They were replaced in the 90's with what was to be called the Morrom Spinning reel (see prototype box which never reached market!) but eventually become known as the Suveran. A very sophisticated and complicated reel, I have appreciated Alan Hawk's contribution as to its superb fishing performance and acceptance in the marketplace. Check out their prices at auction.
These first released ABU Cardinals were models 52, 54, 55 and 57 along with 152, 154, 155, 157 .
Little known fact ++++
However it was "toyed with" to release them in a different colour for the huge USA market.
Here we see possibly the only remaining Cardinal 55 powder - coated at the Orkelljunga plant in a test colour. The colour choice was dispensed with in favour of the existing black models. The lime test colour reel was to be destroyed by the crushing machine at the Multo AB factory which was acquired by ABU in 1972.
Wayne, 1972 ABU bought the Multo factory in Orkelljunga.We
had originally planned to add to the rod factory on the
western side of the Morrum River. At that time Facit in
Svangsta was still active and we had difficulties finding
additional workers. After considering other alternatives (as
described in my book), we decided to buy the Orkeljunga
factory. See page 179 – 181. We installed the very
finest painting equipment (World first Electrostatic Powder
coating technique) with virtually no waste. The Cardinal
reels were painted this way. Re painting of lures like HI-LO
and others, that was still done at the main factory as long
as the lures were made in Sweden.
(up to 1981)
Fond regards! Len
Fortunately for me, a friend of my friend Uffe, decided this lovely reel could not be wasted, instead, 36 years its story would emerge and be shared .
story of this 55 is a little interesting I guess. When ABU
bought Garcia 1980 they started to put the label ABUGARCIA
on reels and other gear. This was probably one of the first
labels made for this purpose. At ABU Multo fabriken in
Örkelljunga they tried out new colours on this reel to
improve sales over there. This was one test colour.
All reels was destroyed after this test, at least almost all
of them. This is maybe the only one that survived the
I put this photo of the reel out on the Arjon...site on FB. There is some interest from collectors coming in, asking if it's for sale. I told them it was for sale before I bought it! :-) "
! (on behalf of ABU
My first was a
Cardinal Series Model 57.
The only problem experienced was the "exploding" of a spool due
largely to my storing it in a hot garden shed with a tightly
loaded spool of monofilament, which expanded with consequent
shattering. Thanks Uffe for replacement spool. Third party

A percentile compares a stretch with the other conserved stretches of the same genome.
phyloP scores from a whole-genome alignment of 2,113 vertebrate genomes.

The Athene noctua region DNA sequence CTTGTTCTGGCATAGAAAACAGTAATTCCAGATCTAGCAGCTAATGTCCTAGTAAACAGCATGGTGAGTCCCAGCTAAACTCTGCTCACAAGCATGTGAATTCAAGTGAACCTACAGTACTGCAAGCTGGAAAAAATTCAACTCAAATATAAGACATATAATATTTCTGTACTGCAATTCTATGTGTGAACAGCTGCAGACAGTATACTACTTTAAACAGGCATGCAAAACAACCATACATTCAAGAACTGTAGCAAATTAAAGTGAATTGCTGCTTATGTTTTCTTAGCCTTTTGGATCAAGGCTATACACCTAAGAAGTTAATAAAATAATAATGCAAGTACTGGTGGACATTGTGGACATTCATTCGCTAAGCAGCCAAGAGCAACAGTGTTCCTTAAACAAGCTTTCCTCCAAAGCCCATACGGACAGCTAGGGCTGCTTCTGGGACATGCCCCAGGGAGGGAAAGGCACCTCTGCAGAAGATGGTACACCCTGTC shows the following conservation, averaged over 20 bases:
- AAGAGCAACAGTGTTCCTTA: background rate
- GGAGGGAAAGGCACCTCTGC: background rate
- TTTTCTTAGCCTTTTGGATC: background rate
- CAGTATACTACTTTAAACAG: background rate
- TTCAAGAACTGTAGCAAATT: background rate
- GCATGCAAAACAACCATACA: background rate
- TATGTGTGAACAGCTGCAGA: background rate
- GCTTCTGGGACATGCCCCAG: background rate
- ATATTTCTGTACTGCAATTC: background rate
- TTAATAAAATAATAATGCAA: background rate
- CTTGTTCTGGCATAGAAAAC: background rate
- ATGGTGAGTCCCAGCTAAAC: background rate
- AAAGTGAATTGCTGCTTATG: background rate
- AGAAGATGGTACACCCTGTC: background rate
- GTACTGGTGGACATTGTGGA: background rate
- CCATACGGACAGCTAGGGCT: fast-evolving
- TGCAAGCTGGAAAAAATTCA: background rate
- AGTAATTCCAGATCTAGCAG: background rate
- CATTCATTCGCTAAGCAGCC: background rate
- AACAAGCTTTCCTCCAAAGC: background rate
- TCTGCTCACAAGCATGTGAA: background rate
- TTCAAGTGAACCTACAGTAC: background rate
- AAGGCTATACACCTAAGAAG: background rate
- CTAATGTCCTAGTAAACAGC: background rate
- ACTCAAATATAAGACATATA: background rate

companies now produce an alloy spool preventing this hot
climate, heavily fished reels.
Also, the Cardinal 55 was made as a Saleman's model also to show the inner working of the reel.
Many other Cardinals were given clear side-plates and used by dealers to display the inner workings of the reel.
Here we see Martin Stone's clear side-plated Cardinal 44 which I supplied.
I have since collected many more (to date about 65)
including a Record
700, pictured here as well as a Record 444 and an ABU
333, ABU Record 444, Cardinal 40, 60, 70 and a Cardinal 33, 44,
66, 77 from friends in Europe. I am told the basic helical
/worn gear design is brilliant and never wears out providing
normal care is taken with its servicing. I have also added the
Record 222 green, Record 222 black, Record 225, Record 888,
Record 999 and Record 1000 reels made under licence by Zangi for
A.B.Urfabriken. See manual pages below.
Alan Hawk draws a long bow and state uneqivocally in his review that the Suveran design by ABU in the early 90's was the peak of ABU design and in his mind the best spinning reel ever designed bar none. More recently, his later review of the Soron series has tried to reach these same lofty heights at at much reduced cost to the consumer. Clever engineering offshore in Asia. Look forward soon to his review of the Classic Cardinal 7 in the USA Zebco guise.
Manual pages from various Record ABU 1958 Spinning reels
are found below, courtesy of Jonas Eliasson of Sweden firstname.lastname@example.org
Thanks in no particular order, Morgan, Peter, Uffe , Wolfgang as well as Marco, Ben and Clinton.
One particular spinning reel that I have enjoyed adding to my collection is the ABU Cardinal 33 CDL
If you have any others listed below, that are unneeded or doubles in your collection and are available for a reasonable fee, I would be very pleased to hear from you.
Any Allen and Hohn spinning reel, an early Record 450, 500, Tournament casting ABU spinning reel, any tan Cardinal 3 or 3X, 7 or 7X or model Suverian 1000, 2000 or 3000 are all wanted.